But why, N. asks, did Plato decide to construct the myth? Plato the literary artist must have derived pleasure from the detailing of the Athenian and particularly the Atlantian figurations. But beyond this, N. proposes two possible answers. For one, Plato’s Republic, with its extraordinary political and social arrangements, had met with criticisms and also encountered Isocrates’s implied charge, in the Busiris, that Plato had plagiarized Egyptian materials (N. here follows C. Eucken’s Isokrates of 1983). The Atlantis myth would provide Plato with the opportunity to argue that the Republic replicates conditions already found 9000 years earlier, in Ur-Athens. More important, secondly, Plato composed the Atlantis myth at a time when Athens had been weakened by the war with her allies (357-355 BCE) but was seeking to retain or recover some of her old maritime primacy. Plato chose to remember the Athens of his early youth, a city glorying in its art works, a maritime power bursting to enlarge its influence and ready to make war on its enemies, confronting a Sparta whose simple functionality formed a striking contrast to its own sophisticated lifestyle. Ironically, then, by drawing a successful Ur-Athens and a defeated Atlantis, reversing the features of the Sparta and the Athens of the Peloponnesian war, Plato, like Isocrates in On Peace, gave vent to his reservations concerning a reliance on sea power. By having Ur-Athens overcome Atlantis, before both were annihilated by natural disasters, Plato tried to show that a state organized along the lines developed in the Republic would be superior. Against this one might raise the question why the portrayal of Atlantis is so much more detailed and lavish than the description of Ur-Athens. N.’s answer would conceivably be that the very magnificence of the Atlantian construction, with its foundation by Poseidon and its ten kings and its many waterways and metal walls, is an index of both its might and its ultimate vulnerability. But doubts remain in the light of the smaller scope of the portrayal of Ur-Athens and of the features of Atlantis that appear to exceed what is needed if this is what Plato had in mind.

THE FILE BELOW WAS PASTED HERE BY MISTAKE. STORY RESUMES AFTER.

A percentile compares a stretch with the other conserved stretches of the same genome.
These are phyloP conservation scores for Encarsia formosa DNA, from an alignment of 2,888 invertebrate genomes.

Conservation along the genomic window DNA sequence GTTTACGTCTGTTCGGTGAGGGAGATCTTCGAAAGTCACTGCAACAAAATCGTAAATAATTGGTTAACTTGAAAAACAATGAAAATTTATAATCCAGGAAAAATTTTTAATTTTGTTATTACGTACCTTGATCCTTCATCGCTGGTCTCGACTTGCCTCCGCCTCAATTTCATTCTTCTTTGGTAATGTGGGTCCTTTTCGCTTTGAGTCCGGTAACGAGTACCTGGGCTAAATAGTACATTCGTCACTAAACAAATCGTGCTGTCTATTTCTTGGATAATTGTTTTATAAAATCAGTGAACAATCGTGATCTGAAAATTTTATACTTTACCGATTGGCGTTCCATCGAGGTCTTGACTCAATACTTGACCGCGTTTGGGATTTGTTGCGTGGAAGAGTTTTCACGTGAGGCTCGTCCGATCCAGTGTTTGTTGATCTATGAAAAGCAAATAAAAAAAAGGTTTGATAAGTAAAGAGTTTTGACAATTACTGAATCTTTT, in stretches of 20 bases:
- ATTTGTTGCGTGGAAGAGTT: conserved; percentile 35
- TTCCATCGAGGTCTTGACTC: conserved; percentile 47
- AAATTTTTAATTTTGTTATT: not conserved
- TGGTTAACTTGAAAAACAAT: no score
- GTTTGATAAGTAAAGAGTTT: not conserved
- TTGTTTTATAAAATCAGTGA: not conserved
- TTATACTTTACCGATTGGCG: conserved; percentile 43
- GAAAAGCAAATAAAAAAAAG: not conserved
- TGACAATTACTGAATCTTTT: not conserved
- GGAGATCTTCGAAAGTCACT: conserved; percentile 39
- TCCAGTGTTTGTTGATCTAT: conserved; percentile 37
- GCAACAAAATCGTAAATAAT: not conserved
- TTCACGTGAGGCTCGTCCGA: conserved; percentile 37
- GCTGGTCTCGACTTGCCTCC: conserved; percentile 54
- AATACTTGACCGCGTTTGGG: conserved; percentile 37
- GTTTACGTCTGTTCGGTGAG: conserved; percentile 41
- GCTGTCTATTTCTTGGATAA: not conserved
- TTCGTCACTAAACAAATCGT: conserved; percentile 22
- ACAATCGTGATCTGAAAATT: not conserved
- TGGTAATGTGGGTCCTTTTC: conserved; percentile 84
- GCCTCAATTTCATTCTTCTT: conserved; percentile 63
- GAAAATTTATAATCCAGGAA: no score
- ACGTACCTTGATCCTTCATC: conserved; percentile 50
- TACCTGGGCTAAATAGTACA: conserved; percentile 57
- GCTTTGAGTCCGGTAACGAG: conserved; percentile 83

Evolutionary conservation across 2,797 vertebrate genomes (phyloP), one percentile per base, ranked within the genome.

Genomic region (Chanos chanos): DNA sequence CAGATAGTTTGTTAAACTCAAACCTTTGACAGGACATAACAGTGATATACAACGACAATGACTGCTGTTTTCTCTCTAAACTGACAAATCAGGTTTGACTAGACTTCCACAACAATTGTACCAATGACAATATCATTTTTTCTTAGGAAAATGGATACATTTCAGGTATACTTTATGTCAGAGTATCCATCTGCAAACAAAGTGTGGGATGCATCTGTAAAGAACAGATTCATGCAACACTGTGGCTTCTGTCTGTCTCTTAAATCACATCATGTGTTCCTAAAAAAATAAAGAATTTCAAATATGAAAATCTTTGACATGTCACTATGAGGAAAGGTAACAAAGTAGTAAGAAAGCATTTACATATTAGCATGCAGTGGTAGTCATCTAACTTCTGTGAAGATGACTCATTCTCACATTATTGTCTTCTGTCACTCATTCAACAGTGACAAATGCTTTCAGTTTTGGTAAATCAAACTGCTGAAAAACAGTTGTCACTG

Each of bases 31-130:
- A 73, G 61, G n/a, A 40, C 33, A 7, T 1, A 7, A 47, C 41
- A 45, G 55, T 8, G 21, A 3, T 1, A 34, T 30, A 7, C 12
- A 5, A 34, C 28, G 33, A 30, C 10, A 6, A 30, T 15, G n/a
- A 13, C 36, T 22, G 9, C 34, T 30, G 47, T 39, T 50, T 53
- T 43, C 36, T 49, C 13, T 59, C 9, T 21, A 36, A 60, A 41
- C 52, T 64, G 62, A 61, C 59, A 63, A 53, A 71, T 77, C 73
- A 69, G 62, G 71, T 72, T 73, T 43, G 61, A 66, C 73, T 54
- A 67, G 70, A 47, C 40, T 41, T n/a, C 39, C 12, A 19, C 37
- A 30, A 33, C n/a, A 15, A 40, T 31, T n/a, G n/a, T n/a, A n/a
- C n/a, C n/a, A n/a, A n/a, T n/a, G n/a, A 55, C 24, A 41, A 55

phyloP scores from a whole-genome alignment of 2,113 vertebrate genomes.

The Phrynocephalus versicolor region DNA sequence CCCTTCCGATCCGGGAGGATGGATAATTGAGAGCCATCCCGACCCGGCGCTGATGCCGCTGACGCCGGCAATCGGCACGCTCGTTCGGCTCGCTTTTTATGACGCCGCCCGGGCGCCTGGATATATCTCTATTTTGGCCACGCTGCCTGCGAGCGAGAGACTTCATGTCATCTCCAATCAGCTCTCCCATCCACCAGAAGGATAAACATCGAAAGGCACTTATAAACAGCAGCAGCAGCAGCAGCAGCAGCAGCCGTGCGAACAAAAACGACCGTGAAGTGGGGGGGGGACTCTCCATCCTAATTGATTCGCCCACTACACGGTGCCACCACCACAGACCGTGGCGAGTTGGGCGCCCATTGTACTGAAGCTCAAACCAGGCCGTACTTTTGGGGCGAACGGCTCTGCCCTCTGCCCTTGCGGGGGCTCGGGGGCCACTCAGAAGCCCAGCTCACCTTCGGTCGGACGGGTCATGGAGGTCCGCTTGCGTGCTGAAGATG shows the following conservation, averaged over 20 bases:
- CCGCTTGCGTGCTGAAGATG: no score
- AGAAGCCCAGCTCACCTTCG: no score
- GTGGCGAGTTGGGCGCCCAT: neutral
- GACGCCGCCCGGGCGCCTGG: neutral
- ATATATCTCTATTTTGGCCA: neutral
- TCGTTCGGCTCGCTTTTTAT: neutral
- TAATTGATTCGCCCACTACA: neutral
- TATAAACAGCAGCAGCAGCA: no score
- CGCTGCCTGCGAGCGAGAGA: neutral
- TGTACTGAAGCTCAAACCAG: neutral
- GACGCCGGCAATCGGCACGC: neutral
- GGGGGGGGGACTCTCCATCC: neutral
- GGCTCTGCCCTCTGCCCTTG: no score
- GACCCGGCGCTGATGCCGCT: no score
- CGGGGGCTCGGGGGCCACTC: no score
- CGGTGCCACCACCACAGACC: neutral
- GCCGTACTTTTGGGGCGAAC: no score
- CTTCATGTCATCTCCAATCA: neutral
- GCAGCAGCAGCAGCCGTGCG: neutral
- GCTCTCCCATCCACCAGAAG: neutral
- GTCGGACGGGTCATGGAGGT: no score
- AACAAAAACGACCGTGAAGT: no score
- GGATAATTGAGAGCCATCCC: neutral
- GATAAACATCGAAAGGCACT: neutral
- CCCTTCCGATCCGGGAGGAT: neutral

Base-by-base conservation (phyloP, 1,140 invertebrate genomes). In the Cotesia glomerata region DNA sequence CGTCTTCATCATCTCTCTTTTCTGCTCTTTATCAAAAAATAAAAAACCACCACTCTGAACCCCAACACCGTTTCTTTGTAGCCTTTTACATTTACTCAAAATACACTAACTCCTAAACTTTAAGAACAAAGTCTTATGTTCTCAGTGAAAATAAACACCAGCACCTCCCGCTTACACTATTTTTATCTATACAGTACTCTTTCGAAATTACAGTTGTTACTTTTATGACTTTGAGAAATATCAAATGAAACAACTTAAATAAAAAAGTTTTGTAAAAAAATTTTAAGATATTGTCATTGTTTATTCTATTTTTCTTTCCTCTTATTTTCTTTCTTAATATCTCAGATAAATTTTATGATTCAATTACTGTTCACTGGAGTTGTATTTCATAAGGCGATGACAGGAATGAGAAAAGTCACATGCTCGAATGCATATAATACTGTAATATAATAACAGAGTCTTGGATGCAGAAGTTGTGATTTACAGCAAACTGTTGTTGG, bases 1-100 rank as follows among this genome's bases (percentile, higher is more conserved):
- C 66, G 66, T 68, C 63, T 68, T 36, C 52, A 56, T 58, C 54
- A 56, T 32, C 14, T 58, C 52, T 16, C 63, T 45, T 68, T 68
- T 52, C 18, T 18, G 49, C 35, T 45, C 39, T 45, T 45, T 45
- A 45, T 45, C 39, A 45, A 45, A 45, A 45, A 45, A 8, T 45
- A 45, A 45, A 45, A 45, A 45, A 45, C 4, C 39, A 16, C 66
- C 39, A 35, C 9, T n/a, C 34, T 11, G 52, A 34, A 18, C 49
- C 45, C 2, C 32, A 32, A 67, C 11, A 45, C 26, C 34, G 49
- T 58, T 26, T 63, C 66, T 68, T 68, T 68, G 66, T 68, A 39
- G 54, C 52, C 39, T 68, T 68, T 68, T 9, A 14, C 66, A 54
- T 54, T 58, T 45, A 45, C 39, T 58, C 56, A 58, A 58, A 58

In a final section N. asks why the Critias was left incomplete, and surmises that as Plato was developing the traditional topic of a council of the gods convoked to determine how to punish the offenders, he began to realize that his drama had moved beyond its original goal. If Ur-Athens was going to be an instrument in the hands of the gods, how could it still be asserted that it was her political and moral superiority that won the war? Thus Plato lost interest, abandoned the project of a Hermocrates, and turned to the Laws. This exclusory contrasting of divine control and human initiative in a Platonic myth will not, I think, in spite of Laws 644Dff., meet with universal support.

Two issues not broached by N. are the place of the myth in the Timaeus, and the role of Kritias. The former was dealt with by Pierre Vidal-Naquet in REG 77 (1964), a classic not noted by N. As for the latter, why did Plato choose his older relative to report the Atlantis tale? Kritias’s political career and his literary productions mark him as an enemy of democracy. One might be tempted to speculate that some of the features of the Atlantian empire were not uncongenial to the thinking of the aristocratic intellectual. If so, in recalling the defeat of Atlantis Kritias would be memorializing the failure of his own political aims. But to advance this proposition is as much guess work as so much else hazarded about this tantalizing story.

Summing up: N’s engaging lecture, buttressed by a strong column of bibliographical notes, is a welcome compendium of what Plato has to say about Atlantis, and of the history of Atlantomania.